Courtesy Materials Research Society Science-as-Art Competition and Vilas Pol, Michael Tackeray, Dean Miller and Michele Nelson, Argonne National LaboratoryEvery year, scientists attending the Materials Research Society conference can enter in the Science as Art competition. The images they submit are created by manipulating teeny-tiny particles. There's a great video about this competition as well.
I think the prize for the winners is 5 minutes away from the scanning electron micrograph.
Here's a pretty psychedelic art show of trippy views of Earth from space. Supply your own Grateful Dead music.
Courtesy Fabian OefnerEver wonder what adding watercolor to ferrofluid might look like? Yeah, me neither. But photographer Fabian Oefner did, and this is the result – cool, psychedelic, maze-like images!
Ferrofluid is a colloidal liquid that’s made up of nanoparticles of iron, suspended in a fluid (usually water). Because it’s basically liquid iron, it becomes magnetized when exposed to a magnetic field, and ends up looking like a spiky mound. What Fabian did to create these cool images was to inject watercolors into a magnetized puddle of ferrofluid. The nanoparticles of iron then rearrange themselves into channels and pools to accommodate the paint, creating these colorful labyrinths. I highly recommend watching the video that demonstrates this process – it’s mesmerizing!
Courtesy Dave BrandonMany people don't realize that the Science Museum of Minnesota features a world class water and environmental research station 40 minutes outside the cities on the Saint Croix river. Even fewer know about their long standing artist in residence program at the Pine Needles cabin. This year's crop of artists have just been announced. Having just made a trip out to this lovely neck of the woods myself, I'm excited to see what they come up with.
Courtesy Image courtesy of the Materials Research Society Science as Art Competition and Shaahin Amini and Reza Abbaschian, University of California RiversideMaterials science is the study of the relationship between the structure of materials at the atomic or molecular scales and their properties at the macroscale. Materials scientists do a lot of monkeying around at super small scales, and the Materials Research Society (the organization that brings together materials scientists from academia, industry, and government) has given them a creative outlet. At each of their annual meetings, MRS includes a Science as Art competition, where any registered meeting attendee can enter an image they have created. The images are pretty amazing in their own right, but when you think about the methods, medium, and scale used to create them, it's truly mind-boggling! Here are some of the best entries from past meetings, and some video versions of selected works as well.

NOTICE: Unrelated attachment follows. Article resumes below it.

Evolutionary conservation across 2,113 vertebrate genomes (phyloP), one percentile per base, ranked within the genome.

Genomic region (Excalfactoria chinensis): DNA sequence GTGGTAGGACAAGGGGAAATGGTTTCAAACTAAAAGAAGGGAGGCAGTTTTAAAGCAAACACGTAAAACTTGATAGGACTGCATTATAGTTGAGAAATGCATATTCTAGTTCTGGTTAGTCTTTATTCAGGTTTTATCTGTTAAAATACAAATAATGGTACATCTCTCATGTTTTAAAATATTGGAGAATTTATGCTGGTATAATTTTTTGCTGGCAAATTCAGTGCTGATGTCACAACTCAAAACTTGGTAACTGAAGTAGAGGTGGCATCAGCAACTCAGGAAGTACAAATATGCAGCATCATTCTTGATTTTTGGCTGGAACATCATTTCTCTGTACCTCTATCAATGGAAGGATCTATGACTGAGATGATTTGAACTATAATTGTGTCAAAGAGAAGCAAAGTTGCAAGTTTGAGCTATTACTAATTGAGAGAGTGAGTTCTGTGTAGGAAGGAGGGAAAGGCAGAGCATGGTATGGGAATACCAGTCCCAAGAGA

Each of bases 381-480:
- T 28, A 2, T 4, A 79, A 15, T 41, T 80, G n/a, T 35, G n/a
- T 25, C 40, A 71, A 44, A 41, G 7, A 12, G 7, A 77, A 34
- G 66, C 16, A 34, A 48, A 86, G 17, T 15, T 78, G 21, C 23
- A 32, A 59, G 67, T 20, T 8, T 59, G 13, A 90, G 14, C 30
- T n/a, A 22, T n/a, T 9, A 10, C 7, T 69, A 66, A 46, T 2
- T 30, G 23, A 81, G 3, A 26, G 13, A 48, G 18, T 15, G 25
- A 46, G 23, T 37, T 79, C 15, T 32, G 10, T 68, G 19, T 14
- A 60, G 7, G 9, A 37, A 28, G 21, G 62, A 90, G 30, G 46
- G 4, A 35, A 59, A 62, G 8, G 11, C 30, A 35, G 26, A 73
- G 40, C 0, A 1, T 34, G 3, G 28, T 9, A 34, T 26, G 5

"Carve first, scoop later--that's just one of the tips from Maniac Pumpkin Carvers Marc and Chris. Based in Brooklyn, these professional illustrators switch to the medium of pumpkin during October. Their pumpkins, which go for between $150 - $400, rarely end up on stoops. You are more likely to find them in Tiffany’s ads and in window displays. They gave us some tips for how to bring our pumpkins to the next level this Halloween."
Yup, still not Friday, but posting a few Science Friday videos that I've missed lately.
"Artist Angela Strassheim began her career as a forensic photographer in a crime lab. She soon left to focus on art full-time, but she didn’t entirely leave the field behind. Her body of work, Evidence, is a documentary art project created using forensic techniques she learned on the job. The striking, sometimes disturbing images ask the question: after a tragic event, what remains?"
Courtesy BBCDorothy Hodgkin had a unique sense of how atoms were structured to form some of the most important molecules of her day. This audio slideshow from the BBC--on the occasion of the 100th anniversary of her birth--highlights how she discovered the structure of Vitamin B12, Penicillin, and Insulin. It's fascinating to see the connection between her childhood drawings of flowers and church mosaics and the complex orientation of the blobs of atoms in these miniscule molecules.
Courtesy Da Vinci
When attempting to communicate the world of science, visualization often works better than words. Illustrations are a quick and effective means for communicating science, engineering and technology to an often scientifically challenged population.
The National Science Foundation and the journal, Science, created the International Science & Engineering Visualization Challenge to encourage the continued growth toward this journalistic goal.
Judges appointed by the National Science Foundation and the journal Science will select winners in each of five categories: photographs, illustrations, informational graphics, interactive media and non-interactive media. NSF.gov
This link will take you to the 2004-2009 International Science & Engineering Visualization Challenge winners. I am also embedding a You Tube video of past competitions below.
Pretty cool. There are more if you click the link.
Hey - I'm John Boswell, the head musician and producer behind the Symphony of Science. The goal of the project is to bring scientific knowledge and philosophy to the masses, in a novel way, through the medium of music.